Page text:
Open Source Accessibility

Image source: http://g3ict.org/design/js/tinymce/filemanager/userfiles/File/2015%20Summit/Sai%20Prasad_Intel%20Technologies.pdf

Image source: http://g3ict.org/design/js/tinymce/filemanager/userfiles/File/2015%20Summit/Sai%20Prasad_Intel%20Technologies.pdf

Accessible technology has become a key issue in the tech world. Copyright licensing has prevented this technology from developing quickly enough to meet the demand of the over 3 million persons with a motor neuron disease or quadriplegia around the world.

Stephen Hawking’s voice software, designed by Intel, became open source last summer for PCs. It is called the Assistive Context-Aware Toolkit, or ACAT for short. This software uses visual recognition comprised of an infrared sensor on eyeglasses to identify cheek movements, and then sends a signal to the software to allow the user to use the system (i.e. move a mouse, etc.). The user can use this to type text which the software transforms into speech.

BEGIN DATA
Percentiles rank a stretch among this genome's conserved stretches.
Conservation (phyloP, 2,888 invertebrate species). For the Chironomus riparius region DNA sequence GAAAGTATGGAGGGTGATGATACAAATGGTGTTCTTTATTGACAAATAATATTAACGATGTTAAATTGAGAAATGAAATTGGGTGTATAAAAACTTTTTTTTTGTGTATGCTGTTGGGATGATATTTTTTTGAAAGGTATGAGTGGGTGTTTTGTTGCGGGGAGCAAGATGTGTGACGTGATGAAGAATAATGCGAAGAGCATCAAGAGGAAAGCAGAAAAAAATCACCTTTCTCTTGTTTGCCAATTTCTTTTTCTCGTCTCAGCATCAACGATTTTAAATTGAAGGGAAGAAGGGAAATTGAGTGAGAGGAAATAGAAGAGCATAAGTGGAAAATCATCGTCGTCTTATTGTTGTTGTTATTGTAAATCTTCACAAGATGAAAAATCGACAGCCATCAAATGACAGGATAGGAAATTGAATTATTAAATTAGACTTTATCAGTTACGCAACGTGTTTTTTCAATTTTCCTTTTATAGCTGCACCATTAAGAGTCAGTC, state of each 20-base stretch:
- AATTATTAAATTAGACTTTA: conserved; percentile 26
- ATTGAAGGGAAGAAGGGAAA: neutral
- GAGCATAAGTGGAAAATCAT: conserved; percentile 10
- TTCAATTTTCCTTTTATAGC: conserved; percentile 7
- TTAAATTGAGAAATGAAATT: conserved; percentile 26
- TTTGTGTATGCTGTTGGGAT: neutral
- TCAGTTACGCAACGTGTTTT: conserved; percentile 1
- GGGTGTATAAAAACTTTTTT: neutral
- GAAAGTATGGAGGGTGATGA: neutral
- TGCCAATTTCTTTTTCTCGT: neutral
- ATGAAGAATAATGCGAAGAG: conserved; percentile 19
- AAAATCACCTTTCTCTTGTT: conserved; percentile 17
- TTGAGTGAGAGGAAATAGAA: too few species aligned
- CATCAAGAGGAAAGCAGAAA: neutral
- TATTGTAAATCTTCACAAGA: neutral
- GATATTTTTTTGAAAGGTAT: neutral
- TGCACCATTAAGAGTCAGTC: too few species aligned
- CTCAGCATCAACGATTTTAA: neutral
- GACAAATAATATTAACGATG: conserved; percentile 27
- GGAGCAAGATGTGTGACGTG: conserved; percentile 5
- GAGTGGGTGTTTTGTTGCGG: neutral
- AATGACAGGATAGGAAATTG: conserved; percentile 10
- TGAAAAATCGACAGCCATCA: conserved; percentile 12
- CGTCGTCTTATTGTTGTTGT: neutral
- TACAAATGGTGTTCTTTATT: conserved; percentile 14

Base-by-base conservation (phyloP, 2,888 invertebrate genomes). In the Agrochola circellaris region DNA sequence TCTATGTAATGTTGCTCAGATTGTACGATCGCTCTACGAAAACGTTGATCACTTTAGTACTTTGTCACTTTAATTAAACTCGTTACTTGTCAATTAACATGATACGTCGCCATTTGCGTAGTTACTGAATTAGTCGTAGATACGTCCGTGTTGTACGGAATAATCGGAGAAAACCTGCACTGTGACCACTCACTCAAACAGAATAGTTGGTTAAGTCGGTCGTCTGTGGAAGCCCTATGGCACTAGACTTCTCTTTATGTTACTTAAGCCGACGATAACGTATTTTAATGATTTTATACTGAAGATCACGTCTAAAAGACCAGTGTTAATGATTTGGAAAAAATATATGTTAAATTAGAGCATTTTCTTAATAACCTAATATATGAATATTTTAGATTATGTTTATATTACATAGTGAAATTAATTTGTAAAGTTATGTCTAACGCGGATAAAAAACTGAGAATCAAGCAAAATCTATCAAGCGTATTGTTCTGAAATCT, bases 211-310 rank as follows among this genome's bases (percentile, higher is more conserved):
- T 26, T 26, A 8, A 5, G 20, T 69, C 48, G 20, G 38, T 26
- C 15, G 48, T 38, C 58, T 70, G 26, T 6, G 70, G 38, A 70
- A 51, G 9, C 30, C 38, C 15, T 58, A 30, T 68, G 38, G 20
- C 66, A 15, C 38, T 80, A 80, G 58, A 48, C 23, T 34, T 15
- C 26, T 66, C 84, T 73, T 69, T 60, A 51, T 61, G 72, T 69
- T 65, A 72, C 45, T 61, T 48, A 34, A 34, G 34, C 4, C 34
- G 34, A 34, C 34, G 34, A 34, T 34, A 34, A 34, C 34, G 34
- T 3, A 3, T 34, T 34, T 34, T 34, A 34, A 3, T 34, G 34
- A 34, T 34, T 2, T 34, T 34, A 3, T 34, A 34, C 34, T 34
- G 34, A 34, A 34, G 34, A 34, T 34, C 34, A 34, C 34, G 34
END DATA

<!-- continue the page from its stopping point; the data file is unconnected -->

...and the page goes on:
Users around the world can now tinker with ACAT’s code to help improve its functionality by downloading it from GitHub. According to Lama Nachman, principal engineer at Intel, this enables developers to “build on top of” what they have already spent years creating, “and not have to reinvent the wheel.”

Changing the software’s licensing to the Apache License 2.0 also enables persons with disabilities who may not have otherwise had access to such software to use it.

The company is working to improve the software as well, trying different sensors (besides the webcam currently in use) for activation. They will also collaborate with universities on this effort.

If you would like to work on the source code yourself, click here.

Contact Lama Nachman at lama.nachman@intel.com for further information.

Source: Molly McHugh, Wired; Sarah Pratt, Opensource.com; Sai Prasad, Intelopensource.org